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CPS Snatches Wife
July 26, 2005 permalink
Washington lawyer Gary A Preble recounts his experience in saving a girl wanted by child protectors, so much that the child protectors and the judiciary were willing to subvert the law to do so.
July 25, 2005
Please indulge me in hearing today's war story. It is an example of why aggressive dependency attorneys can make a difference and why court-appointed attorneys need to love liberty and sometimes need to take a more aggressive and/or creative approach (and that it doesn't hurt at times to involve an out-of-town attorney).
I am in Olympia, Washington. Mom contacted me the day after court because she and her 16-year-old dependent daughter had both been found in contempt by the juvenile Court Commissioner (a non-elected judicial officer employed by the elected judges) by separate orders. Mom's order said she would go go to jail in 12 days (today) if she had not made steps to undo what she had done, and she wanted to know what could be done to fight the orders. The court and my client are 7 hours away from my office.
What had happened was this: Mom and daughter, who was a dependent child pursuant to a CPS case and living in foster care, had almost completely unrestricted contact (including shopping across the state line in Idaho). Two weeks ago today, they went to Idaho, daughter driving her own car and taking Mom as a passenger. They met daughter's boyfriend who had turned 18 that day; his mother was also there. Mom consented to daughter's marriage and they were married that day under Idaho law. They honeymooned in Washington (by very strange coincidence staying at the same motel my wife and I had stayed 3 days earlier on a trip across state).
The next day there was a scheduled court hearing and the Commissioner became upset that her authority had been circumvented. So, on her own "motion" and without any opportunity for a response to be prepared, she found Mom and daughter in contempt. She had no basis in the contempt law to find contempt, but apparently her irritation at the circumstances got the better of her. She also ordered the daughter back into foster care and ordered no contact between the mother and daughter.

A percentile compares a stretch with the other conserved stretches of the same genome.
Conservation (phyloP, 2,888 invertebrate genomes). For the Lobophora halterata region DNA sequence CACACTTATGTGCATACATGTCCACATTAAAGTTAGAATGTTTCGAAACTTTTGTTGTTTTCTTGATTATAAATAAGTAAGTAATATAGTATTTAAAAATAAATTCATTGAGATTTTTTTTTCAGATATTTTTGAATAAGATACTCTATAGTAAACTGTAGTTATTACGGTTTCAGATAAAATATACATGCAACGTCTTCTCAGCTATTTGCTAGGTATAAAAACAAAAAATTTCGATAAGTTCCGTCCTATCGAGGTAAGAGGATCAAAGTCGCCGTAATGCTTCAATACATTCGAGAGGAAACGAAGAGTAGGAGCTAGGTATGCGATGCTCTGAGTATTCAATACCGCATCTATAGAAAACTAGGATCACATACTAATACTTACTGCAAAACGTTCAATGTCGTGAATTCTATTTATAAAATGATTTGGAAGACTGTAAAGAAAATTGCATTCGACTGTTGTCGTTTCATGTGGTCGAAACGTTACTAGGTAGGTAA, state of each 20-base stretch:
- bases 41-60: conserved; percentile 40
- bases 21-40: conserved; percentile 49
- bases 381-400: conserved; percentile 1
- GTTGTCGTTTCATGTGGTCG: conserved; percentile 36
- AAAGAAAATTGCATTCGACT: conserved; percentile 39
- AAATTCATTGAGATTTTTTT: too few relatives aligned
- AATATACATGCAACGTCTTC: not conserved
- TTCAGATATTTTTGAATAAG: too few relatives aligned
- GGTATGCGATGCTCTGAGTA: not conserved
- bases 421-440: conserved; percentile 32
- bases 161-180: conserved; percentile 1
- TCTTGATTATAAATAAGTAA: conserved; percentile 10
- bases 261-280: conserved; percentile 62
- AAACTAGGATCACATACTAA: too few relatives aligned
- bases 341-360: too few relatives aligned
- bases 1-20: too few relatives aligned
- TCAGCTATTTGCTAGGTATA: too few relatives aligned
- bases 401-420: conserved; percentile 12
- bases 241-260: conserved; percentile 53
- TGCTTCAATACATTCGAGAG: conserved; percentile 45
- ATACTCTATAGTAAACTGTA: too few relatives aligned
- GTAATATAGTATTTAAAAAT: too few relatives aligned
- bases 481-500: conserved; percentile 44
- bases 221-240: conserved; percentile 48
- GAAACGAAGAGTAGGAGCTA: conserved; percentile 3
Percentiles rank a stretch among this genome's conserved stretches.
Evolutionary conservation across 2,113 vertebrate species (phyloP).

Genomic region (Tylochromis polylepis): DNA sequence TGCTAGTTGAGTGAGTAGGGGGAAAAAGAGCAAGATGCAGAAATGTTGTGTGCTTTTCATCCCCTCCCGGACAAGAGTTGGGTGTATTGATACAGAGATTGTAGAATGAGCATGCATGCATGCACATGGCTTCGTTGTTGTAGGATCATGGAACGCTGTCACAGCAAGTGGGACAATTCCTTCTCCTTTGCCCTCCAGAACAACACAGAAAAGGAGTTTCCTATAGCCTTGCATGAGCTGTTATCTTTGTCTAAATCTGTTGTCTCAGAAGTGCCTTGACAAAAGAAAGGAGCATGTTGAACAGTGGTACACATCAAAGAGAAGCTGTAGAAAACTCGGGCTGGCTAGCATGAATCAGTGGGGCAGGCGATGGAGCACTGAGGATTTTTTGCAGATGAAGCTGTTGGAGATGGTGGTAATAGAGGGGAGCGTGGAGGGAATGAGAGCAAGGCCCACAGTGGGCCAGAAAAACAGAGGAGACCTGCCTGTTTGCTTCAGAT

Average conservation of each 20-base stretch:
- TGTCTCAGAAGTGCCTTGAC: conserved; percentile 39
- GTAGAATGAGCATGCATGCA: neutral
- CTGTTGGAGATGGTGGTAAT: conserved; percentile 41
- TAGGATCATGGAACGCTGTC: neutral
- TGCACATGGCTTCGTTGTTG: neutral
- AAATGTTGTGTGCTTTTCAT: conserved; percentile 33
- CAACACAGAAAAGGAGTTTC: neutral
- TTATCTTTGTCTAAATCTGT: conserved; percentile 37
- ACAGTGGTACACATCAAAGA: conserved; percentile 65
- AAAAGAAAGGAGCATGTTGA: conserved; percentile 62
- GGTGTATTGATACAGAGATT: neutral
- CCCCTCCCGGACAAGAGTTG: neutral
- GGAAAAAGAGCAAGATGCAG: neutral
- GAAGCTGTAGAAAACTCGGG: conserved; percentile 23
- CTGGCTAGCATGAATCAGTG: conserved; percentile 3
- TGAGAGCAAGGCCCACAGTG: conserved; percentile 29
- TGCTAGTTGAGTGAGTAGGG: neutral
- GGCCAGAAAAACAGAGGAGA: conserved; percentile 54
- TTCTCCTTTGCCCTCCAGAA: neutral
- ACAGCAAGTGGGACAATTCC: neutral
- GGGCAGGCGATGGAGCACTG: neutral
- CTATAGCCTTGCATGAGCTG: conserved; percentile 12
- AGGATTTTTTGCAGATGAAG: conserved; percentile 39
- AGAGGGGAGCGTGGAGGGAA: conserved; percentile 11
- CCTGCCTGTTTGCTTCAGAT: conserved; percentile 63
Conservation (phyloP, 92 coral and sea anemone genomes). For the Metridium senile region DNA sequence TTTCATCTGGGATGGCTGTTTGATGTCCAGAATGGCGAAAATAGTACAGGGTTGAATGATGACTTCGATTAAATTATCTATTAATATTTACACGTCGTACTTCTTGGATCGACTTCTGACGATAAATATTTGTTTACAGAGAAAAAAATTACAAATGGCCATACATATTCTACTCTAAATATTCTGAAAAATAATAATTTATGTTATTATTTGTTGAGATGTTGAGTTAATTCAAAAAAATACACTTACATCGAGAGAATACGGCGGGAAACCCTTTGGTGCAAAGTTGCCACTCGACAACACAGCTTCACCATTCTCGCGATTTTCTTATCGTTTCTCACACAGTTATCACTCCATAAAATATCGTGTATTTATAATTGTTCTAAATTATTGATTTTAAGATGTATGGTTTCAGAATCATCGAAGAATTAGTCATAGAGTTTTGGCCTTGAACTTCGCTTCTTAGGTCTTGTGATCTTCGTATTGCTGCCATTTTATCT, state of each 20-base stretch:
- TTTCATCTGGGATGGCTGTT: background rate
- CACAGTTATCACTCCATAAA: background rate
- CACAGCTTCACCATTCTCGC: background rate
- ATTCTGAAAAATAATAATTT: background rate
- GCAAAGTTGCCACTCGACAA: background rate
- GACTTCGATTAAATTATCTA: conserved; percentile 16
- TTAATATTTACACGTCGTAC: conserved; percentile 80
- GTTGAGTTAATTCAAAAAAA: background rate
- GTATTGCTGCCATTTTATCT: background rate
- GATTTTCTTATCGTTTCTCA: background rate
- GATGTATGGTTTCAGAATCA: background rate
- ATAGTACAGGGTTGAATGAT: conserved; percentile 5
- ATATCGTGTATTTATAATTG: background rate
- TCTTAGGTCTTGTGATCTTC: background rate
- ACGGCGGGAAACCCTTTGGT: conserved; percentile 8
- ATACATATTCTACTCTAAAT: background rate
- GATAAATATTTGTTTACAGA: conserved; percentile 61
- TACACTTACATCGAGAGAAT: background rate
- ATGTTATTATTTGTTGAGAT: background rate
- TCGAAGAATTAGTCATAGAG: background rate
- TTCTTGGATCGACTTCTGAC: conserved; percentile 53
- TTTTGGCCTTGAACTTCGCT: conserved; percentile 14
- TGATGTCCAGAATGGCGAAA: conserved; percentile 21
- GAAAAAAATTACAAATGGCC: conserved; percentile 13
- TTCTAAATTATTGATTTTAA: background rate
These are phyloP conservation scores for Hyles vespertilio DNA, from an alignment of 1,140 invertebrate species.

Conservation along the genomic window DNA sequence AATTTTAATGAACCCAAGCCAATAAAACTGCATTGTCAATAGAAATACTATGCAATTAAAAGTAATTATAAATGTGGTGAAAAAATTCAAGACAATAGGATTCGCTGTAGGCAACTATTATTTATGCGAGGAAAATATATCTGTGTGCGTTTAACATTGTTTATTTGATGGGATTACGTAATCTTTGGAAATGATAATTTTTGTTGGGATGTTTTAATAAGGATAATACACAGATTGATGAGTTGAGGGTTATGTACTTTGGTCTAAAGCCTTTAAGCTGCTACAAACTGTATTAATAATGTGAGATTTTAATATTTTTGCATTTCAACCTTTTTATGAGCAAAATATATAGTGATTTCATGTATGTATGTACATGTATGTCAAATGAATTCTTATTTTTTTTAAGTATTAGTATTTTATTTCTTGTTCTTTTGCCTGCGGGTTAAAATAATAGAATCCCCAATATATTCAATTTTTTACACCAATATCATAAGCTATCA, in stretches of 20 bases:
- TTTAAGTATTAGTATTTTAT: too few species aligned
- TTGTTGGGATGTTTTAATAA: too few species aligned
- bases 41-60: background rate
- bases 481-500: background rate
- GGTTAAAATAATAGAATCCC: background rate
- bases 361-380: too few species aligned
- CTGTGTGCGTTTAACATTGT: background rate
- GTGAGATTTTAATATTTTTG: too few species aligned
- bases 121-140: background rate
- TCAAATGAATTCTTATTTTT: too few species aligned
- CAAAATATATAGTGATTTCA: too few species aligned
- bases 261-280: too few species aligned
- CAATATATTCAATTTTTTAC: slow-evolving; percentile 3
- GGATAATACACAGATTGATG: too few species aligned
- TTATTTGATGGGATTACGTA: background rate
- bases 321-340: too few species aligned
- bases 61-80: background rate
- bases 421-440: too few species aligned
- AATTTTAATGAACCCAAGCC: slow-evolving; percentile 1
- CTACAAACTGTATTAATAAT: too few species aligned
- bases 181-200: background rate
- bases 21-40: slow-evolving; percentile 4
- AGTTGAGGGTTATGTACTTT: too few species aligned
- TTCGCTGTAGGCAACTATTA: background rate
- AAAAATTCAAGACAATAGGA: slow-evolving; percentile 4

My initial feeling was that there was also no longer any juvenile court jurisdiction because the minor had been emancipated by the marriage. After researching the matter, I found that case law does in fact recognize emancipation by marriage, that the Idaho marriage is entitled to full faith and credit under the US Constitution, and that the Commissioner was completely without grounds to find either Mom or the daughter in contempt. (In other words, piqued that the daughter and mother had circumvented the court's authority, the Commissioner proceeded to circumvent not only Washington statutes but the US Constitution.)
I associated with court-appointed counsel and filed a Motion to Revise (a statutory procedure that allows a commissioner's decision to be heard fresh by an elected judge of Superior Court), submitting 8 pages of research showing from both Idaho statutes and Washington law that the child had been emancipated by marriage, that the court was without jurisdiction, that the mother couldn't withdraw her consent if she wanted to, and that the Commissioner had no lawful basis to find contempt. I also filed a request for stay with the Superior Court at 8:30 this morning, not knowing how the Commissioner would rule at 9:00 and hoping to keep my client out of jail. (The court was too far and travel too costly on short notice, so local counsel presented the motion for stay to the ex parte judge.) The Judge wouldn't sign the stay, saying he would want to look at it further before ruling.
Meanwhile, the parties and other attorneys were in Juvenile Court at 9:00, armed with my legal arguments set out in the Motion to Revise. While I haven't yet spoken to the attorneys, their arguments to the court apparently succeeded. Mom faxed me the three orders entered today:
- "Based upon motion of mother's counsel to vacate contempt ... and argument of counsel ... IT IS ORDERED THAT [the order] holding mother in contempt is hereby vacated and dismissed with prejudice."
- The daughter's contempt was also vacated and dismissed. with prejudice.
- And the third order said: "[A] motion to dismiss--which was being readdressed after further consideration ... IT IS ORDERED THAT the dependency is hereby dismissed based on the child's emancipation by marriage."
While case law indicates the Commissioner technically has no jurisdiction once the Motion to Revise is filed, and while her having entered today's orders under such circumstances suggests perhaps a tendency to not feel constrained by the law and procedures, who am I to complain if the Commissioner wants to essentially commandeer the Motion to Revise, treat it as a motion for reconsideration, and give us everything we wanted? But there is no question it would not have happened without the Motion to Revise.
And best wishes and congratulations to the once again happy bride and groom--after having endured the violation of their civil rights by government employees for what should have been some of the happiest two weeks of their marriage.